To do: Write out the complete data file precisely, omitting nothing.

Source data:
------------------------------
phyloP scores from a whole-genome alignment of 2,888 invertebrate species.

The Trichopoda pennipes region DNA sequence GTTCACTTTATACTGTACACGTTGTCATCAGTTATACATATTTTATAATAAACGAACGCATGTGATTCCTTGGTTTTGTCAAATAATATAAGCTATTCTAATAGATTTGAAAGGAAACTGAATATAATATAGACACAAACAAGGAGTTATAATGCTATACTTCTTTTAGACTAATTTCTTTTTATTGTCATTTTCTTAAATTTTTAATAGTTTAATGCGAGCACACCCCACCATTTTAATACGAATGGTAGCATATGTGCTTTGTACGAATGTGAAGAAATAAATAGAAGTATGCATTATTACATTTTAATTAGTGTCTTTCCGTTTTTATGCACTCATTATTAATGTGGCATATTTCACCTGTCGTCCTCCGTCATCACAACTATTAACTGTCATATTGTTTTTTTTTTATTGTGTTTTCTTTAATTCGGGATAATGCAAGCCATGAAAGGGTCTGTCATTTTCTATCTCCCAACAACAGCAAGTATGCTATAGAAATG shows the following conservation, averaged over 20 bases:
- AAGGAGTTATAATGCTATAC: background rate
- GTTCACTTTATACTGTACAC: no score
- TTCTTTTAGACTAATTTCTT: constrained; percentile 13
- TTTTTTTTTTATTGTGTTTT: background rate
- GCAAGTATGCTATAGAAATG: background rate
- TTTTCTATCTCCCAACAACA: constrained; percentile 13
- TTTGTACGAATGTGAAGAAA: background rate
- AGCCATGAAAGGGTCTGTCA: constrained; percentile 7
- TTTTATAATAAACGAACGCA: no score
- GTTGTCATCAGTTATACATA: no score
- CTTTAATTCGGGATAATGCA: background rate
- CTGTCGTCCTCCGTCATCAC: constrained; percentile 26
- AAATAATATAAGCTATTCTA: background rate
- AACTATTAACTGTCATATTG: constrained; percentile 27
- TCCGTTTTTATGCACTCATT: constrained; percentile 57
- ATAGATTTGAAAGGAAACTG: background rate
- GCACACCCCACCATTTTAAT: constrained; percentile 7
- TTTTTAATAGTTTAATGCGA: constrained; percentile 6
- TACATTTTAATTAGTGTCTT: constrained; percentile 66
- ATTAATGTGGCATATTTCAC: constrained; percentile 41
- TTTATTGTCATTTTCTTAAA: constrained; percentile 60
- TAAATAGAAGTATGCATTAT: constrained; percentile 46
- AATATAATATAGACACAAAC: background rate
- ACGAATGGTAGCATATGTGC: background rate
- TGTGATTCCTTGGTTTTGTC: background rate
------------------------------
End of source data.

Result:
phyloP scores from a whole-genome alignment of 2,888 invertebrate species.

The Trichopoda pennipes region DNA sequence GTTCACTTTATACTGTACACGTTGTCATCAGTTATACATATTTTATAATAAACGAACGCATGTGATTCCTTGGTTTTGTCAAATAATATAAGCTATTCTAATAGATTTGAAAGGAAACTGAATATAATATAGACACAAACAAGGAGTTATAATGCTATACTTCTTTTAGACTAATTTCTTTTTATTGTCATTTTCTTAAATTTTTAATAGTTTAATGCGAGCACACCCCACCATTTTAATACGAATGGTAGCATATGTGCTTTGTACGAATGTGAAGAAATAAATAGAAGTATGCATTATTACATTTTAATTAGTGTCTTTCCGTTTTTATGCACTCATTATTAATGTGGCATATTTCACCTGTCGTCCTCCGTCATCACAACTATTAACTGTCATATTGTTTTTTTTTTATTGTGTTTTCTTTAATTCGGGATAATGCAAGCCATGAAAGGGTCTGTCATTTTCTATCTCCCAACAACAGCAAGTATGCTATAGAAATG shows the following conservation, averaged over 20 bases:
- AAGGAGTTATAATGCTATAC: background rate
- GTTCACTTTATACTGTACAC: no score
- TTCTTTTAGACTAATTTCTT: constrained; percentile 13
- TTTTTTTTTTATTGTGTTTT: background rate
- GCAAGTATGCTATAGAAATG: background rate
- TTTTCTATCTCCCAACAACA: constrained; percentile 13
- TTTGTACGAATGTGAAGAAA: background rate
- AGCCATGAAAGGGTCTGTCA: constrained; percentile 7
- TTTTATAATAAACGAACGCA: no score
- GTTGTCATCAGTTATACATA: no score
- CTTTAATTCGGGATAATGCA: background rate
- CTGTCGTCCTCCGTCATCAC: constrained; percentile 26
- AAATAATATAAGCTATTCTA: background rate
- AACTATTAACTGTCATATTG: constrained; percentile 27
- TCCGTTTTTATGCACTCATT: constrained; percentile 57
- ATAGATTTGAAAGGAAACTG: background rate
- GCACACCCCACCATTTTAAT: constrained; percentile 7
- TTTTTAATAGTTTAATGCGA: constrained; percentile 6
- TACATTTTAATTAGTGTCTT: constrained; percentile 66
- ATTAATGTGGCATATTTCAC: constrained; percentile 41
- TTTATTGTCATTTTCTTAAA: constrained; percentile 60
- TAAATAGAAGTATGCATTAT: constrained; percentile 46
- AATATAATATAGACACAAAC: background rate
- ACGAATGGTAGCATATGTGC: background rate
- TGTGATTCCTTGGTTTTGTC: background rate